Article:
Select Committee on Religious Offences in England and Wales Minutes of Evidence

Examination of Witnesses (Questions 600-619)



  600. Never mind. We are going to pursue this and I wanted to get your view on it. Could I go back to aggravation? We have had this double set of legislation on making certain offences aggravated in order to put up the sentence. Of course it makes singularly little sense to look at it overall because where you have got offences carrying life imprisonment they have not been touched because they do not need to be. I saw, I think yesterday, that your office was considering the possibility of bringing in, I suppose by means of guidance from the Court of Appeal, aggravation in relation to homophobic offences without, of course, any necessity for legislation at all. Would it not be a great deal easier if all this aggravation legislation was left to guidance form the Court of Appeal and from the central judicial authorities?
  (Sir David Calvert-Smith) This was the debate that we had over the passing of the Crime and Disorder Act provisions when I was wearing a completely different hat. I think the decision has to be, is it best for Parliament (going back to the message issue) to be sending a very strong message, "We are so concerned about this area of crime and the fact that it is an aggravating feature that it is accompanied by racial hostility or, as it might be, religious hostility, that we want to pass a law saying that there will be a higher tariff sentence and a separate offence"? Is that so important that it needs to be set out like that, albeit that it does sometimes lead to difficulties? For instance, in some cases, a Crown Court judge listening to a case of assault or criminal damage might well come to the view that, having heard the evidence, he was convinced that there was a racial element to the offence and so find in passing sentence, whereas now, if we have charged it and the jury acquit on the basis that they, the jury, are not quite sure, - and juries do have a tendency to compromise; they know they can convict of the simple offence and it may be easier to do so—maybe we are losing the opportunity of giving that message to individual defendants in some cases because, if it is an assault and we have not charged it, then the court is unable in passing sentence to take the racial aggravation element. There are difficulties in the current schemes where you have, as you quite rightly point out, some offences which are outside and some which are inside the scheme. With offences which are outside the scheme, where the Crown think that there is some evidence of racial aggravation, what is the Crown to do? It is no part of its duty to prove the instant case, shall we say, of attempted murder or section 18. We do not need to prove motive to get our result, but we have in mind the fact that there is section 153 which requires the judge, if there is racial aggravation in the case, to impose a sentence. The judge then may hear from prosecuting counsel a case that not only did he pick on this person because he did not like him, or whatever it was, but he actually did it because he was Asian or black or whatever,. That is probably all there is in the case. There are difficulties that have accompanied it, both for practitioners and for judges. On the other hand, there is a very strong message that has gone out to the public at large that the Government feels so strongly about something that it is prepared to legislate to make sure.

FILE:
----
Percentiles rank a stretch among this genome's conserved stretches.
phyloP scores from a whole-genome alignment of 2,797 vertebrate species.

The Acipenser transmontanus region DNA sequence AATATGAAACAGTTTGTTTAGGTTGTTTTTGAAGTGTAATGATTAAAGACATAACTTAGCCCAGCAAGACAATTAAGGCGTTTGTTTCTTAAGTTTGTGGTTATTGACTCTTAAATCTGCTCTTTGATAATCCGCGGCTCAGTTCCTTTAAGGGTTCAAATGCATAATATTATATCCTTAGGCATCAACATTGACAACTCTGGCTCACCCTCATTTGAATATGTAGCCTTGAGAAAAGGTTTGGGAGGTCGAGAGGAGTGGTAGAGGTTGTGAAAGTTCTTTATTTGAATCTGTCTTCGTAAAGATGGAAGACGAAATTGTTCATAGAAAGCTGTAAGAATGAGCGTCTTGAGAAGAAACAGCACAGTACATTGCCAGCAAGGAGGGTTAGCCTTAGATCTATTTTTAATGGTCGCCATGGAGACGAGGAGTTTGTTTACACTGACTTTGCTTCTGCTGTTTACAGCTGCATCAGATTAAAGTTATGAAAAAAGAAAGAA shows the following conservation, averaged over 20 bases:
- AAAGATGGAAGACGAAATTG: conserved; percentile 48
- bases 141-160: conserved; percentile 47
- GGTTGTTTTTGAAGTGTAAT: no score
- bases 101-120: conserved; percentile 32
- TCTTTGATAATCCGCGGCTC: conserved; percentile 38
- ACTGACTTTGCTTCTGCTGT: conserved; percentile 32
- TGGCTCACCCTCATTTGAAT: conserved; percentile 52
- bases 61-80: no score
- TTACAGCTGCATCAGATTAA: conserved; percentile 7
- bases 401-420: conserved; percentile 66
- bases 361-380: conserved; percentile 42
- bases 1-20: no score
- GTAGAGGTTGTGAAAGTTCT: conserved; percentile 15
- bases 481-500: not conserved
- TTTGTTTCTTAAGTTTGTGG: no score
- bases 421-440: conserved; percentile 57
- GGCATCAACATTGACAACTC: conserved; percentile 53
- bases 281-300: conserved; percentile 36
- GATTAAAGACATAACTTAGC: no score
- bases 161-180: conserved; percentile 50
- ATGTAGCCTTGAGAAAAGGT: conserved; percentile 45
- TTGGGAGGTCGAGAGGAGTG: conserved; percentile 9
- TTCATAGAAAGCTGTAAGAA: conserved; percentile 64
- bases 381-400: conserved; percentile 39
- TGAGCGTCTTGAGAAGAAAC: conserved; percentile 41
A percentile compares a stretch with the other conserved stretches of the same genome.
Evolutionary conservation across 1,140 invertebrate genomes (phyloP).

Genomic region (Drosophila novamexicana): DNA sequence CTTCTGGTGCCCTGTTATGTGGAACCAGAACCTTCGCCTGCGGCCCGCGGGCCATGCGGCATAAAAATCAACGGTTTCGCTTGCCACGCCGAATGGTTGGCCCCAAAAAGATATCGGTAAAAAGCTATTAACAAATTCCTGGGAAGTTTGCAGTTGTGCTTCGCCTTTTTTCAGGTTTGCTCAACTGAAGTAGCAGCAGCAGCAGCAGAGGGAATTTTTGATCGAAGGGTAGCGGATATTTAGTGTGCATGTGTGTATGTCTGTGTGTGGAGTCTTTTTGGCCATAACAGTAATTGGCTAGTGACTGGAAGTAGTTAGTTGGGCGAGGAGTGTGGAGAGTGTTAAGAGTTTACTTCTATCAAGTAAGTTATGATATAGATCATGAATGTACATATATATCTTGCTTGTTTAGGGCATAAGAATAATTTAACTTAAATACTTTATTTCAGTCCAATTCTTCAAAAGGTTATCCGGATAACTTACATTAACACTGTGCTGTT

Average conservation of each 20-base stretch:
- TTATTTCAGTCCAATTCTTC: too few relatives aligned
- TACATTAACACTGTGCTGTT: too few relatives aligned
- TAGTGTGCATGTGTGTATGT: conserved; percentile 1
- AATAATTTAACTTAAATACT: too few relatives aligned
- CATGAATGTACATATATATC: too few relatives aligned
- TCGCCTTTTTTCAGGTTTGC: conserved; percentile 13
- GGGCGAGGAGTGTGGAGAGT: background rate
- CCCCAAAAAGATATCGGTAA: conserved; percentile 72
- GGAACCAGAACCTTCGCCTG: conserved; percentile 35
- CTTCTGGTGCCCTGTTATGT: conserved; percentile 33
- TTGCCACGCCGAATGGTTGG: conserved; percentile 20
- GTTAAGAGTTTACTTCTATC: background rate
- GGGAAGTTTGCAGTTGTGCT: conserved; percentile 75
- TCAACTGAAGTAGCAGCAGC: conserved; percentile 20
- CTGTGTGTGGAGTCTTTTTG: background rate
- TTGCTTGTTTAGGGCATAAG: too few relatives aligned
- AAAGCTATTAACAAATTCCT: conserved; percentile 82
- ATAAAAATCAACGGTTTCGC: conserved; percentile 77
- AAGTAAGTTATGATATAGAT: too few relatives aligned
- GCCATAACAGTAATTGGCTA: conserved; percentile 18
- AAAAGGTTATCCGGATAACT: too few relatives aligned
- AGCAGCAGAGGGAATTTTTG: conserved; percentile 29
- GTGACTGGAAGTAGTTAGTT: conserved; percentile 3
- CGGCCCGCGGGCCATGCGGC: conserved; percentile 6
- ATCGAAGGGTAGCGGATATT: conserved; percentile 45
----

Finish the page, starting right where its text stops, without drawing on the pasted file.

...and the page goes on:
601. But not so strongly that you would advocate legislation for people who went in for homophobic attacks? You could do that under judicial control, could you not?
  (Sir David Calvert-Smith) We are constrained, Lord Colville, by the law. Our policy on homophobic crime was issued because, like a number of categories or types of offence, homophobic crime is very under-reported, for reasons we can all understand, that or very under-prosecuted, and far too few people are convicted of such offences. The message we were trying to get across was not that we were trying to change the law in any way, which we cannot, but that we will treat victims sensitively, that we will look sensitively at the fact that they may themselves have committed some minor offence and we will not simply make them defendants automatically and that we will support them as best we can to get their evidence to court. We do regard it within the framework of the code of Crown prosecutors as an aggravating feature when we are applying the public interest test with one of the factors in favour of against prosecution. One of the factors in favour of prosecution is that you have picked on somebody because he or she is old, very young, sexual orientation, race, any particular feature which makes it in our eyes more desirable to prosecute.